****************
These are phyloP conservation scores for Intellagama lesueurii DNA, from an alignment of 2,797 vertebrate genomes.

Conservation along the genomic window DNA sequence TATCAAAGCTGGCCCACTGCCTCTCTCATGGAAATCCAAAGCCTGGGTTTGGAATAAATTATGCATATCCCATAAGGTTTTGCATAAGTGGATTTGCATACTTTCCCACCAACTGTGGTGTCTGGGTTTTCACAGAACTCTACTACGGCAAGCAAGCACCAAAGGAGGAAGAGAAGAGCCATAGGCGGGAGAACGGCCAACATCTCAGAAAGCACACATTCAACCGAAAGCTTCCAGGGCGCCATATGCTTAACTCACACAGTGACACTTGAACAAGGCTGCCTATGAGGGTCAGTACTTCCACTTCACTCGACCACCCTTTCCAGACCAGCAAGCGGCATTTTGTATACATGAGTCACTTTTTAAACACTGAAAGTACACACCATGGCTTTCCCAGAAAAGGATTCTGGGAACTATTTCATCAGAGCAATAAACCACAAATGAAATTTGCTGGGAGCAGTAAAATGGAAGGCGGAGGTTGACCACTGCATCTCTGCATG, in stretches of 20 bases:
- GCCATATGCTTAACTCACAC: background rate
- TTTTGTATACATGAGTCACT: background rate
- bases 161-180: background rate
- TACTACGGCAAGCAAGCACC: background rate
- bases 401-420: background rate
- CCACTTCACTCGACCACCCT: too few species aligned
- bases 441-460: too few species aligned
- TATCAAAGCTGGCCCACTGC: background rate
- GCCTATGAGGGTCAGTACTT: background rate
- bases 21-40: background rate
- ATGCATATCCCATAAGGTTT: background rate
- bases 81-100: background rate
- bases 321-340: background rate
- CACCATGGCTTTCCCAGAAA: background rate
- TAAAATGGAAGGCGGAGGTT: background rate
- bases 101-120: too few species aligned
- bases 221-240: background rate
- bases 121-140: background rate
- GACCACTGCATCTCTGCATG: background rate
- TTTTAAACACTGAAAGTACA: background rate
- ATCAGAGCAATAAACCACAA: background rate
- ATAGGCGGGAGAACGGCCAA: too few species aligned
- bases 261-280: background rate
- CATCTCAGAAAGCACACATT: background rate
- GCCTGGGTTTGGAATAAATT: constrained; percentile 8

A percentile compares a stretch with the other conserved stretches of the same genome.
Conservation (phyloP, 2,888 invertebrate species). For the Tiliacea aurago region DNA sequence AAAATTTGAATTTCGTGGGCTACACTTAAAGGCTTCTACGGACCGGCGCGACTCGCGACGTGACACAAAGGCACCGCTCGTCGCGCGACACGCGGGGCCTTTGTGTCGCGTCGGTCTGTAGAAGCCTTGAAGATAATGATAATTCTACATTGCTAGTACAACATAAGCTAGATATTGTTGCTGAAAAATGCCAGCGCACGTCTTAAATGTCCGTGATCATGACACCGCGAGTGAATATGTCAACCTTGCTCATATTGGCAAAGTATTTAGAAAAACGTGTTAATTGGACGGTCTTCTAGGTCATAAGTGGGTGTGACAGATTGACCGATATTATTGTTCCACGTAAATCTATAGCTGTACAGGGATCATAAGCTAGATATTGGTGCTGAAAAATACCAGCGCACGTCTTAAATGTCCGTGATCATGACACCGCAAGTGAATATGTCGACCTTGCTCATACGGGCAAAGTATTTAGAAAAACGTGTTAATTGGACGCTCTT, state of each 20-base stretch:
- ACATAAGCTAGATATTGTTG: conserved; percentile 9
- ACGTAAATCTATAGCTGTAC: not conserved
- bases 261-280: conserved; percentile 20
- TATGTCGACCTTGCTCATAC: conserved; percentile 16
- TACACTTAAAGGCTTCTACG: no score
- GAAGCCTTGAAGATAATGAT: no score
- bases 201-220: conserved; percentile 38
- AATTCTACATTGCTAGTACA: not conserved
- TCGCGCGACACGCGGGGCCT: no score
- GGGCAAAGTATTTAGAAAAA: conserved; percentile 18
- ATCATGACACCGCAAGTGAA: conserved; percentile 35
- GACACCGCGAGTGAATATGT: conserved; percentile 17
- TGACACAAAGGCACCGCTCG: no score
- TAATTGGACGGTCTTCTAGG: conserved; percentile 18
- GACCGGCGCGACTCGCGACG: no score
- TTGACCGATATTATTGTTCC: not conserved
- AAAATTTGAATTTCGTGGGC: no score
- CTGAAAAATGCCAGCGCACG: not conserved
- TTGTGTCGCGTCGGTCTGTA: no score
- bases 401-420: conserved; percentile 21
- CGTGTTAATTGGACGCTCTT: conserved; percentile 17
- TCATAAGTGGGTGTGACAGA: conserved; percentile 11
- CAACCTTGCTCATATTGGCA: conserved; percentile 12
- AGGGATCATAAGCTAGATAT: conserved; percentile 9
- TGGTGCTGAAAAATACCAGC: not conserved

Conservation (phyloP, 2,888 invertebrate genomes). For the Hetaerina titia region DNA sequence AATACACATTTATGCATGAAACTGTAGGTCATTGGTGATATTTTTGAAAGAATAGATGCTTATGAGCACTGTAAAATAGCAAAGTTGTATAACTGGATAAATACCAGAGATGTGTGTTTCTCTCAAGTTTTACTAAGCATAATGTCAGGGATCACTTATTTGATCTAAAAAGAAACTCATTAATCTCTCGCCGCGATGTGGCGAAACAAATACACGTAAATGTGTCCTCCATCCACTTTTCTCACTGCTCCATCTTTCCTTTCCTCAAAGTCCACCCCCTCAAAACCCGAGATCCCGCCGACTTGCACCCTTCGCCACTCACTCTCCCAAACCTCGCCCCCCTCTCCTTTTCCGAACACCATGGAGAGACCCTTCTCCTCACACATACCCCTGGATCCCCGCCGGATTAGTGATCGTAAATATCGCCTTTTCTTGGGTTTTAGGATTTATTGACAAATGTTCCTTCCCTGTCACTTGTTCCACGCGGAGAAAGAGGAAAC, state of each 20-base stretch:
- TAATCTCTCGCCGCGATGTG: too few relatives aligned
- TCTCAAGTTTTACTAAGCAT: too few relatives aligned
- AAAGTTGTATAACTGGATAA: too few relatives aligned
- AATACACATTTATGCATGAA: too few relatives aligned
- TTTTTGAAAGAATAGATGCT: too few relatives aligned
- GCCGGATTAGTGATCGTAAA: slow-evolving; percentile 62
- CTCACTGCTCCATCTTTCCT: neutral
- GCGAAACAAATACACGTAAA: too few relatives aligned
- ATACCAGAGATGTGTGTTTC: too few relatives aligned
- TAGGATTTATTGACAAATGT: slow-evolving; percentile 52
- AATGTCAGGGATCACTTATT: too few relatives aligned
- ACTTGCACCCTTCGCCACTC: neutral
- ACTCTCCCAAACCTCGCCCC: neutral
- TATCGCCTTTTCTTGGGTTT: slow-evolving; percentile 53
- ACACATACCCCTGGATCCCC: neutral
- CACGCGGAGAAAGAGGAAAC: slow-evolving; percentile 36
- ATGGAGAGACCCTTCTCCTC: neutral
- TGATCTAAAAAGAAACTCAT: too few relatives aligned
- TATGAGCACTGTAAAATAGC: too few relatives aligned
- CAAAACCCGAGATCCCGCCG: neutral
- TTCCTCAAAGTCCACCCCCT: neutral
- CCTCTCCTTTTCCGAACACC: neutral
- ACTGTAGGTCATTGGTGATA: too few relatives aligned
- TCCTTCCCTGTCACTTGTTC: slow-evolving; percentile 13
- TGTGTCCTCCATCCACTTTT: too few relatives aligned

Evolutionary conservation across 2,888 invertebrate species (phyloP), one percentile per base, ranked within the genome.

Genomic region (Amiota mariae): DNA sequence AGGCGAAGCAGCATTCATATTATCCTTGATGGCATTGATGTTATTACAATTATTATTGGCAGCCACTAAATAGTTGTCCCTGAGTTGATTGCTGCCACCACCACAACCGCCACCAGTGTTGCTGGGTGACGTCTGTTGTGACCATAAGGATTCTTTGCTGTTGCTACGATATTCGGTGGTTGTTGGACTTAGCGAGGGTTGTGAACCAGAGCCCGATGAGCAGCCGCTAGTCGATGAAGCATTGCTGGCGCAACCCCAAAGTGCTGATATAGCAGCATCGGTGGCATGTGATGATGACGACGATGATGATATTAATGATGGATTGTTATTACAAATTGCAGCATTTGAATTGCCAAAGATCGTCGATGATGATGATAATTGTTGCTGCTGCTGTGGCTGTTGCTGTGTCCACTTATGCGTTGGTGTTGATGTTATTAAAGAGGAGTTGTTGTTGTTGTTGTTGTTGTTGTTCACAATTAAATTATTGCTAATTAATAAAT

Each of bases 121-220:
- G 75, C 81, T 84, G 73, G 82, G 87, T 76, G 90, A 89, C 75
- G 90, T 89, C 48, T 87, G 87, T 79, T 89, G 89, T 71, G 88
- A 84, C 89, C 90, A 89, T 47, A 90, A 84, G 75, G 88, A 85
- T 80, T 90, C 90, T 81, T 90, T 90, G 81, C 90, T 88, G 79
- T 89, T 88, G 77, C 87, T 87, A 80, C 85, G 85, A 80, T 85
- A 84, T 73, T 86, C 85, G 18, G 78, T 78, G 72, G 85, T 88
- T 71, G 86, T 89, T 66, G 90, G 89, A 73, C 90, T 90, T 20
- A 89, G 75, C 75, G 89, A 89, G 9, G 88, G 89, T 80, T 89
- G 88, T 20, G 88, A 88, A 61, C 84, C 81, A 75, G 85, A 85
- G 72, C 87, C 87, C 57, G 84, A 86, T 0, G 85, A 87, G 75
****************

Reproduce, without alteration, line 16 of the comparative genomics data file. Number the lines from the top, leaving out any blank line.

- CACCATGGCTTTCCCAGAAA: background rate